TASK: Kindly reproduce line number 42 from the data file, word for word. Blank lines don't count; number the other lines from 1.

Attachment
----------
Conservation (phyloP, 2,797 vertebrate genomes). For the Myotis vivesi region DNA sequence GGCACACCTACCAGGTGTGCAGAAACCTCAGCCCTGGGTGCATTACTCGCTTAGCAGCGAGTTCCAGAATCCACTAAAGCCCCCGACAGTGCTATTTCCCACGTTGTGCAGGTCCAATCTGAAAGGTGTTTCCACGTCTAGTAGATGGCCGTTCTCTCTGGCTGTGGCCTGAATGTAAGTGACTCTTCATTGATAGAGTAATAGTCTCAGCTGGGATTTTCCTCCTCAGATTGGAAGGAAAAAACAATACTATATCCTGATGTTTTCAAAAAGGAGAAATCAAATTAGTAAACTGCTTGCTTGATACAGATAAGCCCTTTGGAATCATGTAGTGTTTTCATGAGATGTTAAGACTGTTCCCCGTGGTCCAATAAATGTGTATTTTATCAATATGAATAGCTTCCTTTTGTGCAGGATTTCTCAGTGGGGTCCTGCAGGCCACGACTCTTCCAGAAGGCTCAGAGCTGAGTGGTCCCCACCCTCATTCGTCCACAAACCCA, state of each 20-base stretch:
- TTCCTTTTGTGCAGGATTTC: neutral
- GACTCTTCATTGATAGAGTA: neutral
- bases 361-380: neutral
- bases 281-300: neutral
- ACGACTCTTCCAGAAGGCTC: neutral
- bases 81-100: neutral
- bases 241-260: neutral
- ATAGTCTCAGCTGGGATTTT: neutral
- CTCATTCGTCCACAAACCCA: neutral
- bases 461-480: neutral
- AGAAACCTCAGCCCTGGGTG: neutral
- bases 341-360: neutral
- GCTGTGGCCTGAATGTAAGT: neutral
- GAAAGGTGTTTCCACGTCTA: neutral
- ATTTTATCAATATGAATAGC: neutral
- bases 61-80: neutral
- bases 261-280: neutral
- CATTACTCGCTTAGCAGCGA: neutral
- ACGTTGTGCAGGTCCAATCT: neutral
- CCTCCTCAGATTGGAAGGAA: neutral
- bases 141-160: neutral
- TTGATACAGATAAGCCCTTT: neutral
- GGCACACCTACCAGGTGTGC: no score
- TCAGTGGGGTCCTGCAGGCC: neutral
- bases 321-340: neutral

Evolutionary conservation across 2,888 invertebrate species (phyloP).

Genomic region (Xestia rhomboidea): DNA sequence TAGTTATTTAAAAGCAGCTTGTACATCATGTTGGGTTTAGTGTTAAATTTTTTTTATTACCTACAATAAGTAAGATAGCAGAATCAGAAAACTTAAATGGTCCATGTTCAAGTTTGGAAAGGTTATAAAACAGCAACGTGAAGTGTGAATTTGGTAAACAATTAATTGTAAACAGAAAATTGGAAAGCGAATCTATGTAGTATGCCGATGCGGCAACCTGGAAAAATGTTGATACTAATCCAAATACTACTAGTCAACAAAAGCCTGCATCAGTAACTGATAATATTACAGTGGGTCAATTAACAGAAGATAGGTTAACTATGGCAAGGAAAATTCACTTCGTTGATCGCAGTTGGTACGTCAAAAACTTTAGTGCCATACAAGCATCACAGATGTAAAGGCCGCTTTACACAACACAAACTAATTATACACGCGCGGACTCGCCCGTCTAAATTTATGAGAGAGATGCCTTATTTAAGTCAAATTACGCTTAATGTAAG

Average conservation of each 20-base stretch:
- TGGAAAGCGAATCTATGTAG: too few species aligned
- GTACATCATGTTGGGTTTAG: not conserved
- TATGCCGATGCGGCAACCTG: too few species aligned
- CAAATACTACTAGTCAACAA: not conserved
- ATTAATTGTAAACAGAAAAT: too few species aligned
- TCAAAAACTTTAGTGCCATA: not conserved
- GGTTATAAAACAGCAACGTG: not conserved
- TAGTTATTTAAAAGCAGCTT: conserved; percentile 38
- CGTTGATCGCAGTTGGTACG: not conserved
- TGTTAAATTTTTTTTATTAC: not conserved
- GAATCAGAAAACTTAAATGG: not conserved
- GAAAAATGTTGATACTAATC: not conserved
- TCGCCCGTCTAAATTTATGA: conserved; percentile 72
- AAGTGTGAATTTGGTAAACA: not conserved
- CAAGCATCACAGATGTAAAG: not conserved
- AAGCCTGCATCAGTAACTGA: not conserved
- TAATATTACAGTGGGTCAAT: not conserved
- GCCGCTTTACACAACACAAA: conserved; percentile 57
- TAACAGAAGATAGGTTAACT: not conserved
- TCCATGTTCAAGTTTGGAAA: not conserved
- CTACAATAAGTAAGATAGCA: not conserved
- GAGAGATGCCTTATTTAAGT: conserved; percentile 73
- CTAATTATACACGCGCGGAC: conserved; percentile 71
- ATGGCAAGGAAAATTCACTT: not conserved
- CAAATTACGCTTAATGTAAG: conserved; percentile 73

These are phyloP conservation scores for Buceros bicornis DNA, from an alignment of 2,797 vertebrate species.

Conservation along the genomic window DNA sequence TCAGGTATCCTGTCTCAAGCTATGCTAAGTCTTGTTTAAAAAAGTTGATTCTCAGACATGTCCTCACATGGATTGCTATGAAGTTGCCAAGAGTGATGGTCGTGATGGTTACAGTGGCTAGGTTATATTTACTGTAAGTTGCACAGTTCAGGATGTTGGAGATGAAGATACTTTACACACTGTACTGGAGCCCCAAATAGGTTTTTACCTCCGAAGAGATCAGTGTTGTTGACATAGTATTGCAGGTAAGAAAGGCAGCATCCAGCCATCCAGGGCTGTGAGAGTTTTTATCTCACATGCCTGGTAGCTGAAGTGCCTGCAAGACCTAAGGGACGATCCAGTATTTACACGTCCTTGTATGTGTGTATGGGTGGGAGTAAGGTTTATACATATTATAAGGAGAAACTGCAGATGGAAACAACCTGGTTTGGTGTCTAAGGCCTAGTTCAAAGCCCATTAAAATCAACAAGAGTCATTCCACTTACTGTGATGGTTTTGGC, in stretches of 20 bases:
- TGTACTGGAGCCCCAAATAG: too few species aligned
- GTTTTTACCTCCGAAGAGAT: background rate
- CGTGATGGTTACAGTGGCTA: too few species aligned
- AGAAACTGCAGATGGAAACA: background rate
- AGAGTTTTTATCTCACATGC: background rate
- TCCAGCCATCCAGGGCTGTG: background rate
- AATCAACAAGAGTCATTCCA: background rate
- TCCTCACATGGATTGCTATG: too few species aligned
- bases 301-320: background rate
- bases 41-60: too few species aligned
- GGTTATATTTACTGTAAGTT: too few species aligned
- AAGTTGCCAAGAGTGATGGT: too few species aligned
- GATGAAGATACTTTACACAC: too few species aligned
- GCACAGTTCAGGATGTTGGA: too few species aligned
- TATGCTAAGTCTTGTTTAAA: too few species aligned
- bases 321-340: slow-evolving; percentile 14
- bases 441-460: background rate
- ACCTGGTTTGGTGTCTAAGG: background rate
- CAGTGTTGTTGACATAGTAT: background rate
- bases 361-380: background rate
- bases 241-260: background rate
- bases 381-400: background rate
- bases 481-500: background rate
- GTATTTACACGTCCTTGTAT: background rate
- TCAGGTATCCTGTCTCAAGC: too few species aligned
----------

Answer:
- TCGCCCGTCTAAATTTATGA: conserved; percentile 72